“It was like the O.J. Simpson trial,” Kaplan says. “The newspapers followed it like crazy—every aspect. … There were all these [articles and editorials] that were straight-out discriminatory: that the reason this jury couldn’t make a decision was because the people on the jury weren’t American and weren’t from this country and don’t understand democracy—stuff like that.”
In response, in 1934, Oregon passed a ballot measure amending the state constitution to allow for a guilty ruling with as few as 10 jurors.
In 2017, Kaplan’s paper on Oregon’s non-unanimous juries was published in the Oregon Law Review and became the basis of an amicus brief in support of the effort to get the U.S. Supreme Court to toss out non-unanimous verdicts in Louisiana. “My law clinic started working together with folks in Louisiana who were, one after the next, filing cert petitions to the Supreme Court asking them to take this issue,” she says. After 22 unsuccessful attempts, the Court heard the case of Evangelisto Ramos, an immigrant from Honduras who was convicted of second degree murder in 2016. (After the Ramos ruling, his case was retried and he was found not guilty.)
Kaplan helped write the amicus brief for Oregon Criminal Defense Lawyers Association, which was signed onto by Gov. Kate Brown, every past governor, and every one of the state’s retired Supreme Court and Court of Appeals judges. And she was at the U.S. Supreme Court building in October 2019 for oral arguments. “I think anyone that was working on these issues knew that if the court took this case we would be successful—because of how far the incorporation doctrine has come,” she says. “But to sit there and have it discussed and actually have a lot of focus on the history of both states felt very rewarding.”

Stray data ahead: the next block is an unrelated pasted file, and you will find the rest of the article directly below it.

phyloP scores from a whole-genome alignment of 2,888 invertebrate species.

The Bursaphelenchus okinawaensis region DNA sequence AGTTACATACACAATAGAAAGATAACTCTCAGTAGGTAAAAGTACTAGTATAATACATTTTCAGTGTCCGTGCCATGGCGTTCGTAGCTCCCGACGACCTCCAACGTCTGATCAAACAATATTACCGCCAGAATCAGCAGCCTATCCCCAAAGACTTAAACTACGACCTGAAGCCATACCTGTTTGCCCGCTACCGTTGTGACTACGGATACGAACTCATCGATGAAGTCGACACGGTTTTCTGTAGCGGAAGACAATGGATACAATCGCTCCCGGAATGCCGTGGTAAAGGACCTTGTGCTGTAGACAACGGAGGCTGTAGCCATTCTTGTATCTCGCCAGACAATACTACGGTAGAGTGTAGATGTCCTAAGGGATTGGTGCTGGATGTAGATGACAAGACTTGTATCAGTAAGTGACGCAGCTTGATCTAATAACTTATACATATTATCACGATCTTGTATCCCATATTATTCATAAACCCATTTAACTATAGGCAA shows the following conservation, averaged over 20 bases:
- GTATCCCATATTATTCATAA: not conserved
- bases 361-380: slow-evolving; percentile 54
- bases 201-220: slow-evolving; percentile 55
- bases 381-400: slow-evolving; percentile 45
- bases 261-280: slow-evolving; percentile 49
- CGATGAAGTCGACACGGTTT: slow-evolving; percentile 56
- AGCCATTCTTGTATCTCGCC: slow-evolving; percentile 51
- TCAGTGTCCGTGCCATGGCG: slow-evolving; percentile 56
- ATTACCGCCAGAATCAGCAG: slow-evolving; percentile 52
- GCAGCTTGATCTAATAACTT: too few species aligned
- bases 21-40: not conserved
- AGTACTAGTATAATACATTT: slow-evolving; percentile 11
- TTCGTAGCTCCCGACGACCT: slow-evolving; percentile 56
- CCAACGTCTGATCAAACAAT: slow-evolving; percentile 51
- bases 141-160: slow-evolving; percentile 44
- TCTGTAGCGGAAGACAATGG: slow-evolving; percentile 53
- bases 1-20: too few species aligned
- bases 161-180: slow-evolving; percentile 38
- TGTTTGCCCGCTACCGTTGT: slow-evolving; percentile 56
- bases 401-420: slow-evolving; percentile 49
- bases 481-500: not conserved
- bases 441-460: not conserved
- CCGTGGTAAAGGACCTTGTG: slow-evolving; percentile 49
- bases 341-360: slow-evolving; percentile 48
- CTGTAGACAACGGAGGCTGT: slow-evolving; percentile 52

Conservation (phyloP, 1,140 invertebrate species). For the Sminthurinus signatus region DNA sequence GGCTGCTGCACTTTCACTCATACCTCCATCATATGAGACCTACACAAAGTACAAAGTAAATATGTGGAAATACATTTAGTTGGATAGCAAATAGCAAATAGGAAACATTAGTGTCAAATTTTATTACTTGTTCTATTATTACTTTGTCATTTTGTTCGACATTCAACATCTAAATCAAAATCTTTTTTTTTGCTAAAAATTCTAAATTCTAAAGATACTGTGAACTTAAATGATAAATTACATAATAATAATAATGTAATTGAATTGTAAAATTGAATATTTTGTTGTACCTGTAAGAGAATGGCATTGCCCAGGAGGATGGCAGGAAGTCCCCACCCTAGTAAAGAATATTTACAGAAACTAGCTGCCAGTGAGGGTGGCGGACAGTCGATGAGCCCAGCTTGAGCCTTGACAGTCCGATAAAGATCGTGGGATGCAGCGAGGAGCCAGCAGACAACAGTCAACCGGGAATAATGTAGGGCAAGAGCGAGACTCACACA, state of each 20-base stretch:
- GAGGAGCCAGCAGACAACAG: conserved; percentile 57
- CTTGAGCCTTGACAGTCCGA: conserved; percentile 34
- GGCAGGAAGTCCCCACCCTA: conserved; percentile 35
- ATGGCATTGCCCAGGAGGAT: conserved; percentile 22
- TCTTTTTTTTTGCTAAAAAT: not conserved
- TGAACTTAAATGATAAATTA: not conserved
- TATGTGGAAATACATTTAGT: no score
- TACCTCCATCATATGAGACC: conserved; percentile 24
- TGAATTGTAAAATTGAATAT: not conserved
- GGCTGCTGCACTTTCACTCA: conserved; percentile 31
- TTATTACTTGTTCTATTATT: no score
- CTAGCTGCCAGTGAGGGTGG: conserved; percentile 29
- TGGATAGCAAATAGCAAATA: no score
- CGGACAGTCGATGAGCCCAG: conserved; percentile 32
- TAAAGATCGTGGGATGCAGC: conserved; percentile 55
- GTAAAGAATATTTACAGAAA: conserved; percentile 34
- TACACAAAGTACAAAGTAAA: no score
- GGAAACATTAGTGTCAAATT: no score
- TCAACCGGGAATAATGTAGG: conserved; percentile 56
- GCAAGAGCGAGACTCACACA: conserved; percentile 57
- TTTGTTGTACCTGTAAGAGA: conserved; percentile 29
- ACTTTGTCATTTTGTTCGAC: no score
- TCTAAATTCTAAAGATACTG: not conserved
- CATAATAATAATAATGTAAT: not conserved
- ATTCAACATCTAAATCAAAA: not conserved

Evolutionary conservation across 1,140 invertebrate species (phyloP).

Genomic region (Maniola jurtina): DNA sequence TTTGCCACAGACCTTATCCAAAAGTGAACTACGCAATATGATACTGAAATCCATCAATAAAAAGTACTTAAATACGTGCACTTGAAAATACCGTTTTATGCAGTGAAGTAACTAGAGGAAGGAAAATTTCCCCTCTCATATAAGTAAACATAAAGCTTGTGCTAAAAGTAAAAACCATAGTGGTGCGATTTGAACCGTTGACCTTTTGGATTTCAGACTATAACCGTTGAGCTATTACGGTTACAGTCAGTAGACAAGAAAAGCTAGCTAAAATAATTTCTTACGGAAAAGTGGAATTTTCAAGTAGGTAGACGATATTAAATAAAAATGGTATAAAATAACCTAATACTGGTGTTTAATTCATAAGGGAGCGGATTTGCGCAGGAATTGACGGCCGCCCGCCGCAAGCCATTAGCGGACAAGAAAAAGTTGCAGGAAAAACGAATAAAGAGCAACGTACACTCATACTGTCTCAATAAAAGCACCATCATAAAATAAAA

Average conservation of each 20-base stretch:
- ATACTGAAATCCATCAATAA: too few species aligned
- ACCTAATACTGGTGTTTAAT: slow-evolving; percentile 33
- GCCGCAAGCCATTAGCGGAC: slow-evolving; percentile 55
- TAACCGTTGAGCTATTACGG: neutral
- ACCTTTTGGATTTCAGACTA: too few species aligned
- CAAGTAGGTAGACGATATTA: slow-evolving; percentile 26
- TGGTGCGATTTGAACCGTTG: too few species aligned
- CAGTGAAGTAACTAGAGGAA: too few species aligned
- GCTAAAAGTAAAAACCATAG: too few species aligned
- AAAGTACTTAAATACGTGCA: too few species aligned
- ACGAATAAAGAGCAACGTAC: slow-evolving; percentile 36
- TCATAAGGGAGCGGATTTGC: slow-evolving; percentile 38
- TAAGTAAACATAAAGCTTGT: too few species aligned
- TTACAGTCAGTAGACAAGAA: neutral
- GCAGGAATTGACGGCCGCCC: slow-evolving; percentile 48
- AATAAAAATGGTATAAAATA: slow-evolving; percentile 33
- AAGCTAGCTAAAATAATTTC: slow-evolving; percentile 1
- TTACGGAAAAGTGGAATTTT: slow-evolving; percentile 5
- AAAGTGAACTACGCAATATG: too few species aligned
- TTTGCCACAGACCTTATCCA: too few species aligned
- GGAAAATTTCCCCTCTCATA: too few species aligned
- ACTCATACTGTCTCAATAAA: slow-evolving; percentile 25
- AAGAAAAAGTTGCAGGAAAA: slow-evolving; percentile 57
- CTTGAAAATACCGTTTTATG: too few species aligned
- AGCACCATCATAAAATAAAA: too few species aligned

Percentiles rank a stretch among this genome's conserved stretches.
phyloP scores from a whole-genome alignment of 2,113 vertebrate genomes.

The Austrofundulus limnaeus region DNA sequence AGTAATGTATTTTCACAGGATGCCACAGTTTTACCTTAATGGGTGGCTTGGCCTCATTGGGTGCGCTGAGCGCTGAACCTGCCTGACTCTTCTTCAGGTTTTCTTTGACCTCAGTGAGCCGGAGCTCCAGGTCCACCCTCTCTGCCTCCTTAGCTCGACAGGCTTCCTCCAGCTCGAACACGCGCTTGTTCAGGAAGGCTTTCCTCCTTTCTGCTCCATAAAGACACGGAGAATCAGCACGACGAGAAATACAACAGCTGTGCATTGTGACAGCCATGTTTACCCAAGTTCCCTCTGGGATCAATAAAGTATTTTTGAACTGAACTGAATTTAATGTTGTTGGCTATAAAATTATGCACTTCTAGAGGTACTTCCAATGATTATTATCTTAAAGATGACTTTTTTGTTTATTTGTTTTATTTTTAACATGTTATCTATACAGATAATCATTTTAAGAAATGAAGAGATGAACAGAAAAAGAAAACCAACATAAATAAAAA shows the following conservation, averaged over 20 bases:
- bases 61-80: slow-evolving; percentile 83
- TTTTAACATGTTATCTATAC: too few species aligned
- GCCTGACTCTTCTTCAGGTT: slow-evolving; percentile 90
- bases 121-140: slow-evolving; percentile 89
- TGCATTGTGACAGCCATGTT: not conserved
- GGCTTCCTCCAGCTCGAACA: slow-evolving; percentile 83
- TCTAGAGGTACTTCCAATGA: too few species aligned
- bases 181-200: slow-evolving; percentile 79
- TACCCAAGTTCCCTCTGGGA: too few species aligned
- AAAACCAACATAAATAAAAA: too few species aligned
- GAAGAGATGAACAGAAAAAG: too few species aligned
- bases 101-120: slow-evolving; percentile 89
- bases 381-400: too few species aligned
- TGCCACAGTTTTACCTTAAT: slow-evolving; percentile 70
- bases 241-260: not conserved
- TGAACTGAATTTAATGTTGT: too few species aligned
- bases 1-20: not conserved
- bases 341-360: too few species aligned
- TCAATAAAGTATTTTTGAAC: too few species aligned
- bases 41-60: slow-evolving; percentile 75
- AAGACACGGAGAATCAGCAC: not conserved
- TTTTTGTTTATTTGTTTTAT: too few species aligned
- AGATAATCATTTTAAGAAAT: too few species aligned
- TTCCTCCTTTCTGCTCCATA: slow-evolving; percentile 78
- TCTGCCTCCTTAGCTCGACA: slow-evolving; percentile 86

But now they needed the right case to test the law—and the right lawyer.
“It takes a certain kind of brain to figure out which cases are really the ones that can be the most impactful, that you want to bring through the appellate courts,” says Sortun, a business litigator at Tonkon Torp. “I think [O’Connor] has always known what he wants to do. And he’s been completely committed to it.”
O’Connor and Sortun knew each other in passing when both attended Capital High School in Olympia, Washington. Sortun’s father was even O’Connor’s football coach. A U.S. history teacher there, Matt Grant, remembers O’Connor showing a natural curiosity for learning. “He cared more about the pursuit for truth and justice than for his grade,” Grant says.
During law school at Notre Dame, O’Connor spent a summer clerking for a federal public defender in Portland. “I admired their dedication to their clients,” he says of his colleagues and mentors. “It felt like they were really committed to helping marginalized people through the legal system.”
Beginning in 2005, he did the same in Salem. In 2012, he and and prosecutor Jason Weber met over beers to talk about the kind of practice they wanted to start. “We’re both committed to public service and really want to make a difference for our clients,” O’Connor says.
Their firm quickly developed a reputation for successful appellate work and was contracted by the state to do complex cases—including death row matters. O’Connor and Kaplan wound up crossing paths with the Oregon Innocence Project, which she co-founded in 2014, then the two collaborated on a wide range of cases and youth justice issues. One notable case overturned the manslaughter conviction of Nicholas McGuffin in 2020 based on faulty DNA testing by law enforcement. Another, in 2021, overturned the conviction of Jesse Johnson, a Black man convicted of aggravated murder and sentenced to death in 2004.